MBABANE (Reuters) - Public sector workers clashed with police in eSwatini on Tuesday, as they marched through the streets of the country’s second biggest town as part of wider protests to demand higher wages and reforms to the way the state pension fund is managed.
Several workers were wounded and police fired stun grenades to disperse the crowd in Manzini, the country’s second biggest town and industrial center, according to a Reuters witness, as demonstrations which organizers said would continue until Thursday also took place in the capital Mbabane, Siteki and Nhlangano.
There were no reports violence or injuries in those three towns.
Formerly known as Swaziland, the landlocked southern African country of 1.4 million is one of the world’s poorest nations and the continent’s last absolute monarchy.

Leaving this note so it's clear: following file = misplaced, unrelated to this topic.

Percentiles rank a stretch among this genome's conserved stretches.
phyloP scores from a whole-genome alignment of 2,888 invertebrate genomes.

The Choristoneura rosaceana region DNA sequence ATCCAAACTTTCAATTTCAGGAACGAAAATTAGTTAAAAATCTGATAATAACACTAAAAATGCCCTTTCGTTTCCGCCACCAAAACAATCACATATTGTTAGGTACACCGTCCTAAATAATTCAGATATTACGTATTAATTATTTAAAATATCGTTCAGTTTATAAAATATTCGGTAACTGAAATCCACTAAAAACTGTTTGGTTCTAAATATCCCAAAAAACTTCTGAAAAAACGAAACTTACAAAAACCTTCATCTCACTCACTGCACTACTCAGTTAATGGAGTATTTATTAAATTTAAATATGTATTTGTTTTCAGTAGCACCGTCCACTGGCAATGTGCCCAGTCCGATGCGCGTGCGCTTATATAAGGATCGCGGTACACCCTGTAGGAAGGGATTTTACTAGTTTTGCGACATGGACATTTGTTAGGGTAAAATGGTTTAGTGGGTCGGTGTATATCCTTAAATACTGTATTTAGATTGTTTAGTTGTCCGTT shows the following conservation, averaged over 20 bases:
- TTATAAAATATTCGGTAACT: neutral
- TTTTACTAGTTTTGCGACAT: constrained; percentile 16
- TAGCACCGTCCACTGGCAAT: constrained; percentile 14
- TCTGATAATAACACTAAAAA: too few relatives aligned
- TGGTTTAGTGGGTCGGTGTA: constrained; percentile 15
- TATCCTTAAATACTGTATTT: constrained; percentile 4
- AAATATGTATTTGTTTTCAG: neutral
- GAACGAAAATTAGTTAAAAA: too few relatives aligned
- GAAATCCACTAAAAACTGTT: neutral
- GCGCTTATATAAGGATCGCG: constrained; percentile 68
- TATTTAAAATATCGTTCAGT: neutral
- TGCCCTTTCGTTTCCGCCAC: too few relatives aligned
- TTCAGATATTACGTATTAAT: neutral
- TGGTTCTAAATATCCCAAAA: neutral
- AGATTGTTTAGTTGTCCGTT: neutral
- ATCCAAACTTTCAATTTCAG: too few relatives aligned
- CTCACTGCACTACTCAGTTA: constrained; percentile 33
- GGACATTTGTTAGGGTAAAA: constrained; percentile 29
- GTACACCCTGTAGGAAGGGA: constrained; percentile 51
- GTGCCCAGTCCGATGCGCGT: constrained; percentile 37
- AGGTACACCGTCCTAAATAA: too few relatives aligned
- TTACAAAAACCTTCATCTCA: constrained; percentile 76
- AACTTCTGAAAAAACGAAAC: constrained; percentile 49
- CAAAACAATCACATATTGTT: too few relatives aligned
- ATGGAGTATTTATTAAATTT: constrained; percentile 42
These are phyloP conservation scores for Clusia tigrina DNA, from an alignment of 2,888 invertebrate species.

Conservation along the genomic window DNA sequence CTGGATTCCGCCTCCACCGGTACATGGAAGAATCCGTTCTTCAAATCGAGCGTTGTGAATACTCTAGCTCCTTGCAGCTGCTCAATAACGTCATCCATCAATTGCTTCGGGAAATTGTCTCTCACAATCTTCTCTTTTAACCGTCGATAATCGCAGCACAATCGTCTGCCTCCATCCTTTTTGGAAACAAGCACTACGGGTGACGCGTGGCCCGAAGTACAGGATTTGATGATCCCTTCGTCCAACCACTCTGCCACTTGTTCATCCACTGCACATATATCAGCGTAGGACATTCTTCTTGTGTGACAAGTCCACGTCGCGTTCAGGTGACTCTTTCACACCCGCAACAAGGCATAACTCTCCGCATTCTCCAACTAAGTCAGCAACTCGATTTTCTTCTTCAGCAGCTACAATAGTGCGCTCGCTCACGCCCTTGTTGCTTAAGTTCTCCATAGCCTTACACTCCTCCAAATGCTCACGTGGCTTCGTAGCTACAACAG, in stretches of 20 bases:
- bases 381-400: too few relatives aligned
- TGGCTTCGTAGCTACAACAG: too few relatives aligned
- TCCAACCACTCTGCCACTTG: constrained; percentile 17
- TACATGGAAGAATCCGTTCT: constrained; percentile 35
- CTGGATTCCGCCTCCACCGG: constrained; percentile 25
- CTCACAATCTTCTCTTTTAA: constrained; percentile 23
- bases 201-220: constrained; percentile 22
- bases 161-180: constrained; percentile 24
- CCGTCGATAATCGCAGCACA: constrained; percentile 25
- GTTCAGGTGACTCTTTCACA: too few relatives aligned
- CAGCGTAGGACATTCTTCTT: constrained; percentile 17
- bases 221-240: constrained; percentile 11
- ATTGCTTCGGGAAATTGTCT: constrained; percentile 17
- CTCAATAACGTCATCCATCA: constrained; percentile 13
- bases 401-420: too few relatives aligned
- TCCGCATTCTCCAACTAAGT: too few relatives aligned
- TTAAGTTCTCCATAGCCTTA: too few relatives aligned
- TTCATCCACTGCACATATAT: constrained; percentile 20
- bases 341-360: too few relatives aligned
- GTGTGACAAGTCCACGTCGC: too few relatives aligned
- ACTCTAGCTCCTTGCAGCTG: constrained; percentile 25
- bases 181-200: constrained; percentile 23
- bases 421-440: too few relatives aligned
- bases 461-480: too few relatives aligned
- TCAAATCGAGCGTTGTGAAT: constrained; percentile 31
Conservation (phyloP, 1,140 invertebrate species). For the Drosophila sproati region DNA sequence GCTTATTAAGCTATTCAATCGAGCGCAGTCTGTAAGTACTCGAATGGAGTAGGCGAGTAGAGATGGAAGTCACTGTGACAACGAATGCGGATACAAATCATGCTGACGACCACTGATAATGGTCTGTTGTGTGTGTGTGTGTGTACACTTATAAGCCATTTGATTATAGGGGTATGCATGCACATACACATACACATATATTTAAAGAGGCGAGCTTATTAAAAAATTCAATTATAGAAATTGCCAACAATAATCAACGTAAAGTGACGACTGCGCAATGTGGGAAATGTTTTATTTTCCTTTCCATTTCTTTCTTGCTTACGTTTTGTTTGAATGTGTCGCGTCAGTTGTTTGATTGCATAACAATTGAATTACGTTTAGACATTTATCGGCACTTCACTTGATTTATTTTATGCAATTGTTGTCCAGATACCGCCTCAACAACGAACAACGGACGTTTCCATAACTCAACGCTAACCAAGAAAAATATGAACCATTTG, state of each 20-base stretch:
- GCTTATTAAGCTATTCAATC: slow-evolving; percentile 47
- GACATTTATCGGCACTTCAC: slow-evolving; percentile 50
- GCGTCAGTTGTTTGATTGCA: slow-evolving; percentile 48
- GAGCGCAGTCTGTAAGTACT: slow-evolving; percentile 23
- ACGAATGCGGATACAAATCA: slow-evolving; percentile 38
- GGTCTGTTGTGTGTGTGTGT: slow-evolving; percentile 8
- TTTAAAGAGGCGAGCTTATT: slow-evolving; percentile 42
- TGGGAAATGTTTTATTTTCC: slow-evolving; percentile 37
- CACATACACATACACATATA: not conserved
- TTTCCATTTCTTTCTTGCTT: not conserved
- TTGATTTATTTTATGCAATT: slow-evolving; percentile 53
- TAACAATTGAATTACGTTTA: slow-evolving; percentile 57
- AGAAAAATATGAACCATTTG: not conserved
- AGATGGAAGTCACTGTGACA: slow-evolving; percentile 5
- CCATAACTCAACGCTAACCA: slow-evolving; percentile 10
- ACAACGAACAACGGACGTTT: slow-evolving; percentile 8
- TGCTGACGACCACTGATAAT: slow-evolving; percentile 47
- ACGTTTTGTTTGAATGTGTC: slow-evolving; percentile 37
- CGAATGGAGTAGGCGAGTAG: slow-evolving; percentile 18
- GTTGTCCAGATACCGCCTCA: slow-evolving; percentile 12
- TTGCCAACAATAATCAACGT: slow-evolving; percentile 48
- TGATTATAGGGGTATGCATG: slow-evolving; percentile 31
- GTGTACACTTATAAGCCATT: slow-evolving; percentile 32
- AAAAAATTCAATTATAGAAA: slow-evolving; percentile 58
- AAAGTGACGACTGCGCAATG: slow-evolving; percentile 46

It has witnessed three sets of protests by public servants seeking better pay, education and healthcare since April, when the pension fund contributed $70,000 to lavish birthday celebrations for King Mswati III.
The king is accused by critics and rights groups of using the public purse to fund his family’s lavish lifestyle, which he denies.
A union leader said they planned to present a petition to the government on Thursday demanding that probe into the circumstances of the birthday payment, which the cabinet ended in June, be reopened.
In Mbabane on Tuesday, a man addressed onlookers through a megaphone from a car that was driven around the city, urging them to join the protest.
National Police Commissioner Isaac Magagula said on Monday that protesters should not provoke police, which Njabulo Dlamini, a union leader, said on Tuesday his members had not done.
Police and the government spokesman were not available for further comment.
Reporting by Lunga Masuku; Editing by James Macharia and John Stonestreet
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